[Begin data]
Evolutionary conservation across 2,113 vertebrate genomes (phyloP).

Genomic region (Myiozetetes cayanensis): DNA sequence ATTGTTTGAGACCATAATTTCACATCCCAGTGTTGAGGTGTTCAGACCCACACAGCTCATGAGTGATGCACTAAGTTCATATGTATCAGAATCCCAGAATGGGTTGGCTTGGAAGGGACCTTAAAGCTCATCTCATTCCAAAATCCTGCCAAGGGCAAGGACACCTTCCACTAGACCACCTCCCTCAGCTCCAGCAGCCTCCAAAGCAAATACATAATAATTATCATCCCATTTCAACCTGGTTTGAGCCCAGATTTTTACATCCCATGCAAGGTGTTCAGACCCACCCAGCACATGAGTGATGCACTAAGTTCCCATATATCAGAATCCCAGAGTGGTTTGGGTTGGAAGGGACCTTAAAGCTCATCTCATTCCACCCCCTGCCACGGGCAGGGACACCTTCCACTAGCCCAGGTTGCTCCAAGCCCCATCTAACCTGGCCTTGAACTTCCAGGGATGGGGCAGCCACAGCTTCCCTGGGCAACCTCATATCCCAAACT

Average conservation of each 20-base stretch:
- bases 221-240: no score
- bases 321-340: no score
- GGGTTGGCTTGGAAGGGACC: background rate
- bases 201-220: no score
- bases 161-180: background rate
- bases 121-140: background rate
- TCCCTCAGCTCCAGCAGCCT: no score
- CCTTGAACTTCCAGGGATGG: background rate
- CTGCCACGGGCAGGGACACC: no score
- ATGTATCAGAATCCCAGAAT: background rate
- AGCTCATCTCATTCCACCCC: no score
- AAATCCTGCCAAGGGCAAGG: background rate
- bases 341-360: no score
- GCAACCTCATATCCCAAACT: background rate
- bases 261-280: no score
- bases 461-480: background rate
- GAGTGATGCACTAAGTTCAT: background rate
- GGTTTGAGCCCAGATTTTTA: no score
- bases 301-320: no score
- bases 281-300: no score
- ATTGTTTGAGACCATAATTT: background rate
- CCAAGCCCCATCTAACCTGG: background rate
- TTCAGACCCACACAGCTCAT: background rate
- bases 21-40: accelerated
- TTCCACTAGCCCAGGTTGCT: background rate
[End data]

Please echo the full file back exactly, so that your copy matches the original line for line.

Evolutionary conservation across 2,113 vertebrate genomes (phyloP).

Genomic region (Myiozetetes cayanensis): DNA sequence ATTGTTTGAGACCATAATTTCACATCCCAGTGTTGAGGTGTTCAGACCCACACAGCTCATGAGTGATGCACTAAGTTCATATGTATCAGAATCCCAGAATGGGTTGGCTTGGAAGGGACCTTAAAGCTCATCTCATTCCAAAATCCTGCCAAGGGCAAGGACACCTTCCACTAGACCACCTCCCTCAGCTCCAGCAGCCTCCAAAGCAAATACATAATAATTATCATCCCATTTCAACCTGGTTTGAGCCCAGATTTTTACATCCCATGCAAGGTGTTCAGACCCACCCAGCACATGAGTGATGCACTAAGTTCCCATATATCAGAATCCCAGAGTGGTTTGGGTTGGAAGGGACCTTAAAGCTCATCTCATTCCACCCCCTGCCACGGGCAGGGACACCTTCCACTAGCCCAGGTTGCTCCAAGCCCCATCTAACCTGGCCTTGAACTTCCAGGGATGGGGCAGCCACAGCTTCCCTGGGCAACCTCATATCCCAAACT

Average conservation of each 20-base stretch:
- bases 221-240: no score
- bases 321-340: no score
- GGGTTGGCTTGGAAGGGACC: background rate
- bases 201-220: no score
- bases 161-180: background rate
- bases 121-140: background rate
- TCCCTCAGCTCCAGCAGCCT: no score
- CCTTGAACTTCCAGGGATGG: background rate
- CTGCCACGGGCAGGGACACC: no score
- ATGTATCAGAATCCCAGAAT: background rate
- AGCTCATCTCATTCCACCCC: no score
- AAATCCTGCCAAGGGCAAGG: background rate
- bases 341-360: no score
- GCAACCTCATATCCCAAACT: background rate
- bases 261-280: no score
- bases 461-480: background rate
- GAGTGATGCACTAAGTTCAT: background rate
- GGTTTGAGCCCAGATTTTTA: no score
- bases 301-320: no score
- bases 281-300: no score
- ATTGTTTGAGACCATAATTT: background rate
- CCAAGCCCCATCTAACCTGG: background rate
- TTCAGACCCACACAGCTCAT: background rate
- bases 21-40: accelerated
- TTCCACTAGCCCAGGTTGCT: background rate